Author(s): PierreLouis SJ, Brannegan RT, Evans AT
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Abstract OBJECTIVES: To assess changes in seizure frequency, medication side-effects (especially tremor) and formulation preference after switching patients overnight from immediate-release to extended-release divalproex sodium. METHODS: Prospective evaluation of consecutive adult outpatients at an urban public hospital who were followed for 6 months after switching drug formulations. Seizure frequency was estimated from patient self-reports. Medication side-effects were monitored with a structured interview (tremor, fatigue, GI upset, hair loss), physician exam (nystagmus, tremor), a drawing test (tremor) and a specific 25-item questionnaire assessing the impact of tremor on activities of daily living. RESULTS: Forty-seven patients were included in the study but six patients were either lost to follow-up or had insufficient data. Seizure frequency and side-effect profile did not change significantly after switching drug formulations. However, patients had significant subjective improvement in their tremor with the extended-release formulation as assessed by the 25-item questionnaire (p=0.009 at 3 months and p=0.04 at 6 months); other measures of tremor severity showed no change during the 6-month follow-up period. Most patients (71\%) preferred the extended-release formulation. CONCLUSION: Patients with epilepsy can be switched overnight from standard to extended-release divalproex sodium, without significant change in seizure frequency and drug side-effect profile. Most patients prefer the extended-release formulation, in part due to subjective decrease in tremor during daily activities.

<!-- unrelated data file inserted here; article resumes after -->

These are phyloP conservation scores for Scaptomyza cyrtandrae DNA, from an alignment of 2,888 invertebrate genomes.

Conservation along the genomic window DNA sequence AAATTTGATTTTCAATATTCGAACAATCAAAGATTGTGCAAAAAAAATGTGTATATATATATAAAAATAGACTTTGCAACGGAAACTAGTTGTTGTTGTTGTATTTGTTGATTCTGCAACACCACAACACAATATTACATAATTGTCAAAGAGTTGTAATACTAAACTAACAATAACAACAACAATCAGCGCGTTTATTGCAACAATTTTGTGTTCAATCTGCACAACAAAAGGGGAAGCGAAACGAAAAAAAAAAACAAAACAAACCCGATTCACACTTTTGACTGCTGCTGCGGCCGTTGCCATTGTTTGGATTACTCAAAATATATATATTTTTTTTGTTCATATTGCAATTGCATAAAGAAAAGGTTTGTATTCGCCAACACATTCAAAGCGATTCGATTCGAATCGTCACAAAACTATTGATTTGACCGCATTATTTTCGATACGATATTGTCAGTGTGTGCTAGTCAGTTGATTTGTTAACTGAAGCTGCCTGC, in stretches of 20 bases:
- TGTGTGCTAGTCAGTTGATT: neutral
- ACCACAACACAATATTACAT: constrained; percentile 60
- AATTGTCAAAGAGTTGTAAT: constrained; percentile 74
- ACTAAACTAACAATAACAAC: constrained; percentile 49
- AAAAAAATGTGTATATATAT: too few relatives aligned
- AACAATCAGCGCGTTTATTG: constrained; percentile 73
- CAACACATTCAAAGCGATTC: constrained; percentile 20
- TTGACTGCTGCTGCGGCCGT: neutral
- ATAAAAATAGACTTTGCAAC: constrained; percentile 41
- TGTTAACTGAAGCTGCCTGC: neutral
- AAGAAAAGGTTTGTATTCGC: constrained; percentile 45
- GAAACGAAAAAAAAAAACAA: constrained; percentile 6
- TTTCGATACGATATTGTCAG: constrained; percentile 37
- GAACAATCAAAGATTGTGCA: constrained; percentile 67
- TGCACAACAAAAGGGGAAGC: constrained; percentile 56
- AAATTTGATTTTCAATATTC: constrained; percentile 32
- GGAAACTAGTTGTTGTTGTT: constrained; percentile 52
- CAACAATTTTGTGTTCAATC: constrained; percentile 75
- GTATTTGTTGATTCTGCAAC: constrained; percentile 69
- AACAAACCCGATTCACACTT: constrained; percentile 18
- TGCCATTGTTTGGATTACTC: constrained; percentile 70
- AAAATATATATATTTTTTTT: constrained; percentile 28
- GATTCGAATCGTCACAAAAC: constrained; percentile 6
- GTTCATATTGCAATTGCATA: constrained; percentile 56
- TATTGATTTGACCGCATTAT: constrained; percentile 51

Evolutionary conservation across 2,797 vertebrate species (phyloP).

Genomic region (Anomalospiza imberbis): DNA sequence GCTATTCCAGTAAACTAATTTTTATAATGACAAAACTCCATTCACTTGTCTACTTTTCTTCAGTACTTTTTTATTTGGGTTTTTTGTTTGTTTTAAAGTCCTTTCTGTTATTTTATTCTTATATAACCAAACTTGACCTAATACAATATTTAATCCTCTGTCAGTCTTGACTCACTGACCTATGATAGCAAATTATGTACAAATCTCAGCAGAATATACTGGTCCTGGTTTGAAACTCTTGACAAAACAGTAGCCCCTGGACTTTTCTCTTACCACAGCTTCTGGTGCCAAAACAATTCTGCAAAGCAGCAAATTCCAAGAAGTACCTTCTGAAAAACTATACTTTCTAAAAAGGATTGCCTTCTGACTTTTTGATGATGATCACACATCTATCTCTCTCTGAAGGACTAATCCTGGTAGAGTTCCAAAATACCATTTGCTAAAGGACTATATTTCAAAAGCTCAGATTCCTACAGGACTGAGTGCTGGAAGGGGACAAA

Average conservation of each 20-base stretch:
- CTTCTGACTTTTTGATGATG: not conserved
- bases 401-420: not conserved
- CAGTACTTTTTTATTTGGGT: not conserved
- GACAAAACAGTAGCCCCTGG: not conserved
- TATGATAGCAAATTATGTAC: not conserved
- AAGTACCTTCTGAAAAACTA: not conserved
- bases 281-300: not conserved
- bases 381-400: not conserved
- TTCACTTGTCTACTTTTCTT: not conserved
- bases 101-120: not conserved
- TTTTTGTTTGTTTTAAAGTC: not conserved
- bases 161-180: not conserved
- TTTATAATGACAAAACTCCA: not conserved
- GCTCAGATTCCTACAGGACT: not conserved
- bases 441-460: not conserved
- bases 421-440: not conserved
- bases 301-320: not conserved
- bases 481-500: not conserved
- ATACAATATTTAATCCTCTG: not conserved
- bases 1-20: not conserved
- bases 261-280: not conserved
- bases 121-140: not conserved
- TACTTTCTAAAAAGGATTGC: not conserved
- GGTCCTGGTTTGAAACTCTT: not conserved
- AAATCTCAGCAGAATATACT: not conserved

This article was published in Clin Neurol Neurosurg
and referenced in Journal of Clinical & Experimental Dermatology Research